The Importance of Stories
Storytelling is part of every culture and is probably as ancient as language itself. Stories help us to understand the world and each other, and to create a sense of self. Children often ask for stories about their younger selves: ‘Tell me about when I was a baby’, and older people reminisce about their lives. They are creating autobiographical memories to answer the question ‘Who am I?’
The more we share in each other’s ‘thought worlds’ (1) which are made up of perceptions, ideas, images and self-reflection, the more we can understand each other. This is the power of story-telling whether in the form of the day’s news we share with our family, the sitcom on TV, an oral story which is handed down through the generations to record and explain, or one of the millions of books which we can so easily access. In all these ways we develop empathy and learn that there are more points of view and ways of life than just our own. From understanding can come love, peace, and community.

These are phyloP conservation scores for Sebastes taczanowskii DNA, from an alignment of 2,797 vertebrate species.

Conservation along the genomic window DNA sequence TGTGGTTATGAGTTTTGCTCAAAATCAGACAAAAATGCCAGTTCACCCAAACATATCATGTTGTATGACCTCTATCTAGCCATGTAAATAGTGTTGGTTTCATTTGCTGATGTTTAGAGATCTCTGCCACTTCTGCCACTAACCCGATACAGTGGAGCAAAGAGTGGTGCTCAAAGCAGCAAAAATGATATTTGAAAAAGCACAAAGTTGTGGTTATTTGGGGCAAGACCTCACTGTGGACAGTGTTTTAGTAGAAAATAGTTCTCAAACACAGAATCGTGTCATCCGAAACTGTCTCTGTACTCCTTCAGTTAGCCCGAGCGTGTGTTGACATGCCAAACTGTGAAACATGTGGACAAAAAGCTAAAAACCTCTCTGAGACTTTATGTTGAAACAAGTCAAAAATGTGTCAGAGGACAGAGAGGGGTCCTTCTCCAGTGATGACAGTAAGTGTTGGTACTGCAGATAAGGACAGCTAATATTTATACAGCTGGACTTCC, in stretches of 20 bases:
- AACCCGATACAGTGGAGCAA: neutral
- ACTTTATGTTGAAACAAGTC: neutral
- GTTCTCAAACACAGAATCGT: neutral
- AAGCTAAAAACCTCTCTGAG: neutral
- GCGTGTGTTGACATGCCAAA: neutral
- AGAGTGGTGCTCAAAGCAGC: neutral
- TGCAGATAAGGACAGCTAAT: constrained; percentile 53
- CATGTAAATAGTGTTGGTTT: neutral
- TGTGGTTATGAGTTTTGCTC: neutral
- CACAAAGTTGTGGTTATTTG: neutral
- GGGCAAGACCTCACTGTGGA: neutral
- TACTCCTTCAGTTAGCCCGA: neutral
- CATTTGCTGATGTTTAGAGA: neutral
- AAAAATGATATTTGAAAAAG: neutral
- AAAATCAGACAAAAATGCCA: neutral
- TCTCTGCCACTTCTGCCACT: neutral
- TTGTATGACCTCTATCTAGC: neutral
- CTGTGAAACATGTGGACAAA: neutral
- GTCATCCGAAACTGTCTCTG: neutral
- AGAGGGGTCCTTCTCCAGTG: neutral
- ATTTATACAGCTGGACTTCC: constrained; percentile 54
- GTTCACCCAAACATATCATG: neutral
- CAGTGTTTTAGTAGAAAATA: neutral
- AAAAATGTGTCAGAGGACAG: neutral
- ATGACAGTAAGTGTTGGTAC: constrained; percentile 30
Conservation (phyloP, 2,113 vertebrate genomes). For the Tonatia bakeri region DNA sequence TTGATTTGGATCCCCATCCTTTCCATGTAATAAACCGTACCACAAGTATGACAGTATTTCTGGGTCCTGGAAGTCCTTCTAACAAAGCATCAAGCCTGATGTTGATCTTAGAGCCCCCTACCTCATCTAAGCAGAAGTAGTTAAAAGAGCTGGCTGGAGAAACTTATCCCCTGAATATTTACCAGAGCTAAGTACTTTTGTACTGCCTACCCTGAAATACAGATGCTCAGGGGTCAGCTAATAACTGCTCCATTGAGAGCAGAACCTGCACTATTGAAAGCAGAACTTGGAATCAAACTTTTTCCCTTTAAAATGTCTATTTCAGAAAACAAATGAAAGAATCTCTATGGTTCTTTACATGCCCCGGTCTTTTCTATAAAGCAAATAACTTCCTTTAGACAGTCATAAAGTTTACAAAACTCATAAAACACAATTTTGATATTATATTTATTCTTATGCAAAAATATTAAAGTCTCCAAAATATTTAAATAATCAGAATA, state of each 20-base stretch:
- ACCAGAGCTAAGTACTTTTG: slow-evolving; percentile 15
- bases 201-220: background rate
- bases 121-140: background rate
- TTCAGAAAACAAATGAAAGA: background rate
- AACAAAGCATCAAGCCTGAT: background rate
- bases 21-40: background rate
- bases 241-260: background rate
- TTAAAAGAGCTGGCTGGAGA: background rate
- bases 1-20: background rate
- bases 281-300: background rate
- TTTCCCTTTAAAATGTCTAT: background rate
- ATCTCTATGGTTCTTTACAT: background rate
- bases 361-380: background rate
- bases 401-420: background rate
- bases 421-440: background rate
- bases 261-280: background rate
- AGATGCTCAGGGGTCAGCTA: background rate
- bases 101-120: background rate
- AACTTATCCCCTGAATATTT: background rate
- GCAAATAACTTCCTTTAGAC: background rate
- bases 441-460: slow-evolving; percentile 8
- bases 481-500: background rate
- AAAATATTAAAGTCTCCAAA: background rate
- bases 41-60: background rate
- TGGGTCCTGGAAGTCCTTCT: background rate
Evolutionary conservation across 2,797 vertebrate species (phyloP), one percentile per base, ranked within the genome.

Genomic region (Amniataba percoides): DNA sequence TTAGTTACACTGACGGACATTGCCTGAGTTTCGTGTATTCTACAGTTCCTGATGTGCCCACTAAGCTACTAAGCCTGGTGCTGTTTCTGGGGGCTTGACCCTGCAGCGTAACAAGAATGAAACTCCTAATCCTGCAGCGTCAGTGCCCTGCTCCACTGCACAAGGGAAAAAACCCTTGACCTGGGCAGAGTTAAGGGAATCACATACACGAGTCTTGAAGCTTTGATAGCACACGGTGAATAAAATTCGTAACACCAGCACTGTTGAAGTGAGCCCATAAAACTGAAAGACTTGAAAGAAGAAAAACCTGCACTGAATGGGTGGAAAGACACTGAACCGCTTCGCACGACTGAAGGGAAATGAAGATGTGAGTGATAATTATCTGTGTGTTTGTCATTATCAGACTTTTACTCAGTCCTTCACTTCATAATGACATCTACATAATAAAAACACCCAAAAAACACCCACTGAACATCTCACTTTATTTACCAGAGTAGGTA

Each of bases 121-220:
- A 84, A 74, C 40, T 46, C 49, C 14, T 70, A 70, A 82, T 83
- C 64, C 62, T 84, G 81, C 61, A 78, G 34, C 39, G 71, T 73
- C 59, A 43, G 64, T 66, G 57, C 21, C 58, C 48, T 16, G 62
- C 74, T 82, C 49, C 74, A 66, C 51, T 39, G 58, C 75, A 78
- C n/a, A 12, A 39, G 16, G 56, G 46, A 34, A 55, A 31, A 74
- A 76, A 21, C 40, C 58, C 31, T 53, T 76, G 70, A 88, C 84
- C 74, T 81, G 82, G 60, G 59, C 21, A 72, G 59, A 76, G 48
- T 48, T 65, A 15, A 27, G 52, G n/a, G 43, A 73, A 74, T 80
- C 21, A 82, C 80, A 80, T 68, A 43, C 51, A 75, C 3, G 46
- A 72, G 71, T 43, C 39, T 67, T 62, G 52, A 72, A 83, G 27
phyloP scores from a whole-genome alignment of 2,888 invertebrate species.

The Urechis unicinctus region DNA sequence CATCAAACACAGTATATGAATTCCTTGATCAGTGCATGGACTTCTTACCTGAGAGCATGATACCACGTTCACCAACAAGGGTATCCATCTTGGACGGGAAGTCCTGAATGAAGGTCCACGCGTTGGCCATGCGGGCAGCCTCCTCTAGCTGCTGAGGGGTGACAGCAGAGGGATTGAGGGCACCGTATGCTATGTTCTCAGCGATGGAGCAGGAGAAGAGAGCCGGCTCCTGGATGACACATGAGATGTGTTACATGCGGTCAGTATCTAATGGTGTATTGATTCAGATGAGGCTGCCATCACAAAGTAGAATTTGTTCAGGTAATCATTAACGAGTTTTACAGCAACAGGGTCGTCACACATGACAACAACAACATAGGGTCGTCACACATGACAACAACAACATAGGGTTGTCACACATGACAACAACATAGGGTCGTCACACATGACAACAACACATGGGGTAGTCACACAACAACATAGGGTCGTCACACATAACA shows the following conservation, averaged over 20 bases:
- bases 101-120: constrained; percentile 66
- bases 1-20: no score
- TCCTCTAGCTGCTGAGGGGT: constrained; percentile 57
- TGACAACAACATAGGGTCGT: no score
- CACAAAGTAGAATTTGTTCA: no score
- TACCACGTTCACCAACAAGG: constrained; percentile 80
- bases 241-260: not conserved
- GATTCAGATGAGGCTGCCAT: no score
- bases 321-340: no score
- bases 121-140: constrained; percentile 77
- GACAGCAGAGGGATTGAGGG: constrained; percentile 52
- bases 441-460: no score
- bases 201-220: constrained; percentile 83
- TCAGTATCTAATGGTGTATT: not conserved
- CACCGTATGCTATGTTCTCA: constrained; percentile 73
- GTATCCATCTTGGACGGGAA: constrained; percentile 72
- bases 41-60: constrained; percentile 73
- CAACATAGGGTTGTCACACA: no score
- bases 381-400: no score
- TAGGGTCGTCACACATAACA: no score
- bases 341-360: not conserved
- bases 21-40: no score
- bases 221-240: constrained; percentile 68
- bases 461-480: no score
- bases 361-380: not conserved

Simon Small in From the Bottom of the Pond (2) says:
‘We have a deep need to share our thoughts, desires and feelings. The need arises from a profound sense that we are on a shared journey and that in expressing to each other our experiences and thoughts, the boundaries between us fall away. Each journey is unique and in the sharing of what we see, the vision of all is broadened and deepened. To lower the boundaries that usually separate us is to become vulnerable. To be vulnerable is to love. To love is to experience the essential oneness of all things and to see its mystery.’
Sharing family stories is vital to our understanding of each other and of our place in the world. Stories bring us closer.
1- Lloyd Geering From the Big Bang to God Steele Roberts, 2013
2- Simon Small From the Bottom of the Pond John Hunt Publishing, 2007